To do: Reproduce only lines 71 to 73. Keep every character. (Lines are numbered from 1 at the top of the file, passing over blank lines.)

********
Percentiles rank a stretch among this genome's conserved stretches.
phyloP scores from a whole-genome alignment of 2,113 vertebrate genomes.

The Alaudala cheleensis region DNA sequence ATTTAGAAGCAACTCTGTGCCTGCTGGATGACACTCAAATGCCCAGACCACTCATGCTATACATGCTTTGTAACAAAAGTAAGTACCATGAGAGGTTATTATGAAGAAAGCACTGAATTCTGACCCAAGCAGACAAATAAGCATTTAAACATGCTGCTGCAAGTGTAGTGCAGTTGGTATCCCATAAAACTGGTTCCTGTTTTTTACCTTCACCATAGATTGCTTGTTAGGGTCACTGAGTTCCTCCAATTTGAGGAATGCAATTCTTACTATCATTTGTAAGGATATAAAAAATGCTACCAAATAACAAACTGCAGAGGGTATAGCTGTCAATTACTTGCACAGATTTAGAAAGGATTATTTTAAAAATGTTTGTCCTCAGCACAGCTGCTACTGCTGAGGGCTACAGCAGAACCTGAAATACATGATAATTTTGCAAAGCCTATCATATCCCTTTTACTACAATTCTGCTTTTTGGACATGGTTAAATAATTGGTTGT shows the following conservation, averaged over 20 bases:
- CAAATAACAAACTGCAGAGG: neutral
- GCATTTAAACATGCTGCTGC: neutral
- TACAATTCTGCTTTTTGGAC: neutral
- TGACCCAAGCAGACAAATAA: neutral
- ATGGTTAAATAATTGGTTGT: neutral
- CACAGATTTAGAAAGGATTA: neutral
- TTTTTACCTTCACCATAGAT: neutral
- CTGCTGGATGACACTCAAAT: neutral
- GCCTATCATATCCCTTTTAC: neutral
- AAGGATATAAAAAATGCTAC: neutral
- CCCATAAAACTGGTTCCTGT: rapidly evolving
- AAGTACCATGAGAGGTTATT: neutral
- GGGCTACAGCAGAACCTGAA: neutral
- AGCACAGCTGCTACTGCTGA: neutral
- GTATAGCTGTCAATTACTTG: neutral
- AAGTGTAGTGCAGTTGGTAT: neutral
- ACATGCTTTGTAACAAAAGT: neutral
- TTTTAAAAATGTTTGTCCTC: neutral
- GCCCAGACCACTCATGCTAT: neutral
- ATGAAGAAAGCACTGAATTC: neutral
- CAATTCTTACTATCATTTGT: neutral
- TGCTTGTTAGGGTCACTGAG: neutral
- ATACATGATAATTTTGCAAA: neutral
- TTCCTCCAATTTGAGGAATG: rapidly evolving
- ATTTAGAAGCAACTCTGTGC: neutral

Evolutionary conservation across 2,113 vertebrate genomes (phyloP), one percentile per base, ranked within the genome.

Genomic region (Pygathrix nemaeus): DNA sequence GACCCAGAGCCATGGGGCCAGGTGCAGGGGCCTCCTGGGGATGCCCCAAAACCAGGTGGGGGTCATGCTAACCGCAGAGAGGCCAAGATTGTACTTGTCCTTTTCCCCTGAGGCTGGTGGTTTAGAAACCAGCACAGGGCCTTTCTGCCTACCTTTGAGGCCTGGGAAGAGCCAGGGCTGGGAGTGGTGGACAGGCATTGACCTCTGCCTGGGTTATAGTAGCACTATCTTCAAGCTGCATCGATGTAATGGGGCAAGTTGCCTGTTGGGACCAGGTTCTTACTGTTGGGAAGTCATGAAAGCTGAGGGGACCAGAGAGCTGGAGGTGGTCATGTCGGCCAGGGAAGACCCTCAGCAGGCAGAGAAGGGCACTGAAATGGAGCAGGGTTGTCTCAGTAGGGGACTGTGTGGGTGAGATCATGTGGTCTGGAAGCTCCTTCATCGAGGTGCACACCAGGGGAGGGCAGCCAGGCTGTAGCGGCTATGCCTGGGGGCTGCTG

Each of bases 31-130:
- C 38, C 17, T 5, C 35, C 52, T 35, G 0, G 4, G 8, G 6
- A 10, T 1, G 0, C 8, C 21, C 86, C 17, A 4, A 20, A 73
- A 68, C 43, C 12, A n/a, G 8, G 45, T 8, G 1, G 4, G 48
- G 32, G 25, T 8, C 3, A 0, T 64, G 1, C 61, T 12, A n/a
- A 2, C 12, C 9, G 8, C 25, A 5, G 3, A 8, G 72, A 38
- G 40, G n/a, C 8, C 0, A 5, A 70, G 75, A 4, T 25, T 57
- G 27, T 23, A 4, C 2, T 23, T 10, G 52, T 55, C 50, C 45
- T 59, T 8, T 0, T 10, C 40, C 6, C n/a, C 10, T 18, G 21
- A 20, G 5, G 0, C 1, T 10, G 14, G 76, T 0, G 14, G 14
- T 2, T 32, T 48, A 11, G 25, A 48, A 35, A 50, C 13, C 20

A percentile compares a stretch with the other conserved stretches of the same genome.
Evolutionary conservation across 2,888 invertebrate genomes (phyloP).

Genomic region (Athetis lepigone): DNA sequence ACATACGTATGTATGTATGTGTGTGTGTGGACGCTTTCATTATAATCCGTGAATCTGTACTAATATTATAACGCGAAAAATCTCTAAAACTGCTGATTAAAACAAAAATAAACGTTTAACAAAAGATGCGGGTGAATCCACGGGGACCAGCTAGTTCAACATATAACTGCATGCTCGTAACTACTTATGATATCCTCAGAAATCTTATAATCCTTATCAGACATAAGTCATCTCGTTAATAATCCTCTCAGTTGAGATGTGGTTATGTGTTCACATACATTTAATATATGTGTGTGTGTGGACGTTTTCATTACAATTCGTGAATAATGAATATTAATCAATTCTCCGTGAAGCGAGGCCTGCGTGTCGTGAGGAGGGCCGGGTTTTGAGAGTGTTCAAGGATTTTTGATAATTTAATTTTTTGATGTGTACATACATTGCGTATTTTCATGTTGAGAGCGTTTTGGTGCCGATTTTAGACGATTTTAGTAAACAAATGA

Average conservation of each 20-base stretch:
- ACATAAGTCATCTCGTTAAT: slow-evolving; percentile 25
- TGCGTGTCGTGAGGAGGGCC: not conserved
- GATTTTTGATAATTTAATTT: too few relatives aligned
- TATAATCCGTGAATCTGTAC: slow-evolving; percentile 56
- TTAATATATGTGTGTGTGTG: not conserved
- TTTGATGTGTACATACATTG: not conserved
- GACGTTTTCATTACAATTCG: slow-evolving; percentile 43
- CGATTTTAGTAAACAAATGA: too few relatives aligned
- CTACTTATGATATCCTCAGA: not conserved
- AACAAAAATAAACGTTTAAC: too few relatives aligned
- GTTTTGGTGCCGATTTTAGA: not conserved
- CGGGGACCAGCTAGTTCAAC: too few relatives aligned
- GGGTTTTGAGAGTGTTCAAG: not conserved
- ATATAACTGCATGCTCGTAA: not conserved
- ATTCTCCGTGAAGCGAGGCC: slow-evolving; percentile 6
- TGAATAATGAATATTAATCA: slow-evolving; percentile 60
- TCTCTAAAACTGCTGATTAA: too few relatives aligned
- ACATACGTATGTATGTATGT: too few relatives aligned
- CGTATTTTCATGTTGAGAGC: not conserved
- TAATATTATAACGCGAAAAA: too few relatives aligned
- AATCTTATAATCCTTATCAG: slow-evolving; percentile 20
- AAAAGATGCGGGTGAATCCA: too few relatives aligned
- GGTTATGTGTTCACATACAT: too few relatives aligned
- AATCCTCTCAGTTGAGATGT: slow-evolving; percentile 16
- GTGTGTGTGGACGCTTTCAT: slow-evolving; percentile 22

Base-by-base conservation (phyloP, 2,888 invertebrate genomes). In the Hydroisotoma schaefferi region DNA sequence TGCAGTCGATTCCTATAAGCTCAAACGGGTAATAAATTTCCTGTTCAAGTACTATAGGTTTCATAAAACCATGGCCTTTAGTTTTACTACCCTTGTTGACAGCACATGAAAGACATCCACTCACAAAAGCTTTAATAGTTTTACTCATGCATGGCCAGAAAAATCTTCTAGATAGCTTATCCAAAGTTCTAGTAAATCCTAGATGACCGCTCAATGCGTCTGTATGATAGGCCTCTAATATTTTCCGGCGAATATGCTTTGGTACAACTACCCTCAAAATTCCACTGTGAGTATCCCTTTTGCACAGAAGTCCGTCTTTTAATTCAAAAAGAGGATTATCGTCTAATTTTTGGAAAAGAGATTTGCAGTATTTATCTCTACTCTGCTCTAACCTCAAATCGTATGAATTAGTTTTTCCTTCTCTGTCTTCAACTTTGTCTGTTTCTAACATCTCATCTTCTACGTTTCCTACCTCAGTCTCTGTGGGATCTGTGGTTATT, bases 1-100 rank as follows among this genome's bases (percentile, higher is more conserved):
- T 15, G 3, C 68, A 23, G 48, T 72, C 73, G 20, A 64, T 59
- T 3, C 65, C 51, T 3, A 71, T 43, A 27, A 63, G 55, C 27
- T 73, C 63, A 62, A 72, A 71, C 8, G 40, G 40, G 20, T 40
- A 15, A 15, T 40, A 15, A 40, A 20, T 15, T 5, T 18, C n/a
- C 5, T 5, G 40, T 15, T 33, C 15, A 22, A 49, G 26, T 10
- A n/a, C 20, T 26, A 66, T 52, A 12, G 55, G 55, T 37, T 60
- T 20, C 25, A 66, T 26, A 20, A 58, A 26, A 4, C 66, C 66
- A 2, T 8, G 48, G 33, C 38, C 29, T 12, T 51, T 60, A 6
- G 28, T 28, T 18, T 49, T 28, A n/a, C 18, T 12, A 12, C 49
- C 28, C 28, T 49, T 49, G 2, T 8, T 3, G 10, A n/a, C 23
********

Base-by-base conservation (phyloP, 2,888 invertebrate genomes). In the Hydroisotoma schaefferi region DNA sequence TGCAGTCGATTCCTATAAGCTCAAACGGGTAATAAATTTCCTGTTCAAGTACTATAGGTTTCATAAAACCATGGCCTTTAGTTTTACTACCCTTGTTGACAGCACATGAAAGACATCCACTCACAAAAGCTTTAATAGTTTTACTCATGCATGGCCAGAAAAATCTTCTAGATAGCTTATCCAAAGTTCTAGTAAATCCTAGATGACCGCTCAATGCGTCTGTATGATAGGCCTCTAATATTTTCCGGCGAATATGCTTTGGTACAACTACCCTCAAAATTCCACTGTGAGTATCCCTTTTGCACAGAAGTCCGTCTTTTAATTCAAAAAGAGGATTATCGTCTAATTTTTGGAAAAGAGATTTGCAGTATTTATCTCTACTCTGCTCTAACCTCAAATCGTATGAATTAGTTTTTCCTTCTCTGTCTTCAACTTTGTCTGTTTCTAACATCTCATCTTCTACGTTTCCTACCTCAGTCTCTGTGGGATCTGTGGTTATT, bases 1-100 rank as follows among this genome's bases (percentile, higher is more conserved):
- T 15, G 3, C 68, A 23, G 48, T 72, C 73, G 20, A 64, T 59
- T 3, C 65, C 51, T 3, A 71, T 43, A 27, A 63, G 55, C 27